CHICAGO — “F—, yeah!”
The poker faces that filled the ballroom inside the Hilton Chicago didn’t apply to the one slapping high-fives with his competitors in the NBA’s drawing room for the “Zion Lottery” Tuesday night, as Alvin Gentry exclaimed with unbridled jubilation, initially jumping up before the winning four-number combination was revealed to belong to the New Orleans Pelicans.
Numbers that changed the life of a franchise with seemingly the worst luck in keeping superstars, numbers that granted Gentry a new lease on life as a head coach, digits that revived basketball in the Bayou.
“Sorry,” said Gentry, ever the Southern gentleman, apologizing for the profanity but not the joy of getting the No. 1 overall pick in the draft.
That North Carolina drawl seeped through unashamedly, all the way to the last hand he slapped, and it didn’t matter that it belonged to Rob Pelinka. The GM of the Los Angeles Lakers was moments away from experiencing a little luck of his own as his team rose to fourth, but the Pelicans’ 6 percent odds produced a combination quicker than the Lakers’ 2 percent.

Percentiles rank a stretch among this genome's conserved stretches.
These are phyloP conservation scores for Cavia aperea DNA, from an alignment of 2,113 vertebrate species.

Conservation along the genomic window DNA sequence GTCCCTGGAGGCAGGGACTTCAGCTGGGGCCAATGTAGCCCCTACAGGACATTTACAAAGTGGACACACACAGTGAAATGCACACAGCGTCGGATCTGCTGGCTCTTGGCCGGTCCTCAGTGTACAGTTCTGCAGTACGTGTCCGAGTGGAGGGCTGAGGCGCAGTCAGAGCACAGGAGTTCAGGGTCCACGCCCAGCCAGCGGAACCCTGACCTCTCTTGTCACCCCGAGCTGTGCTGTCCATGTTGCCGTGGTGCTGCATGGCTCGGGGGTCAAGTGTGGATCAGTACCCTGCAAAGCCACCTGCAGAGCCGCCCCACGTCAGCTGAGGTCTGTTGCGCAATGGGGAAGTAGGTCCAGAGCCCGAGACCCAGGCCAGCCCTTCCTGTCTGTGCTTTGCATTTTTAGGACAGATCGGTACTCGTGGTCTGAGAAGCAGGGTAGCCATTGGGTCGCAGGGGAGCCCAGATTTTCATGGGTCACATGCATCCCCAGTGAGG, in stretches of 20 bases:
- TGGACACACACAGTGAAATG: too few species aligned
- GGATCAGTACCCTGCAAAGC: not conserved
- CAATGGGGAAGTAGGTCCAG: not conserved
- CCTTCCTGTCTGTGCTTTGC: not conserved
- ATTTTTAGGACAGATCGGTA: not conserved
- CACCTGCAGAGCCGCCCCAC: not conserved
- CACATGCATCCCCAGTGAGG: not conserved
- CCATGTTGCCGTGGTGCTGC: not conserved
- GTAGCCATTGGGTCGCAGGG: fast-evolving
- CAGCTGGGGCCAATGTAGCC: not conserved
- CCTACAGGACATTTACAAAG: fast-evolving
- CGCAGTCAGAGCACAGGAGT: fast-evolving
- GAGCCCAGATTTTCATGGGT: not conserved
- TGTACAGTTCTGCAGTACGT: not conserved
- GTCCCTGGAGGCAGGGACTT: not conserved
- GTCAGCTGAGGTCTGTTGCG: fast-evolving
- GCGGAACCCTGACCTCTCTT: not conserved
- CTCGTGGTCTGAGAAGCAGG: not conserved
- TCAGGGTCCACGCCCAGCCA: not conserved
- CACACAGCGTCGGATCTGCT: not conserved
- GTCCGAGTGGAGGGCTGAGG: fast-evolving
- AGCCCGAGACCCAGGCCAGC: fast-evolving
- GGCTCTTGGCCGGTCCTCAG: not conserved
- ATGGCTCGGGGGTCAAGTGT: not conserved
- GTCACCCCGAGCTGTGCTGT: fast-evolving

The awkward look Pelinka wore underscored the gravity of the moment in a tension-filled room with so many knowing the lottery balls were likely to change modern NBA history because of Zion Williamson.
It made no matter to Gentry that Pelinka, the executive trying to acquire the Pelicans’ current franchise player, Anthony Davis, was feet away from him. Gentry is too proud to squirm, and at 7:39 p.m. ET, he was too damn happy to smother his joy.
You would too, if you went from having half a franchise player in your building to possibly two.
“[Pelicans executive vice president of basketball operations David Griffin] took me in a conference room after his introduction [in April] and said, ‘We’re gonna win the lottery,’” Gentry told Yahoo Sports. “Everything after that was, ‘After we win the lottery …’ He said it so much, you start to believe it.”
Gentry’s eyes brightened even more when discussing Davis, the player with the standing trade demand who made the season so awkward. But Gentry also believes Davis can be lured back into the fold — hence his smirk of sorts at Pelinka.
“Everyone knows we’re back in the game now,” Gentry told Yahoo Sports. “I’ll tell [Davis] we’re building something special here, and it won’t be one year or two years. This will be something sustainable.”
Even though the year took away a good portion of Gentry’s finely coiffed hair, he said if Davis wants back in, “We’d put all that other stuff to the side. He’s still our player. Until July , he’s still our player.”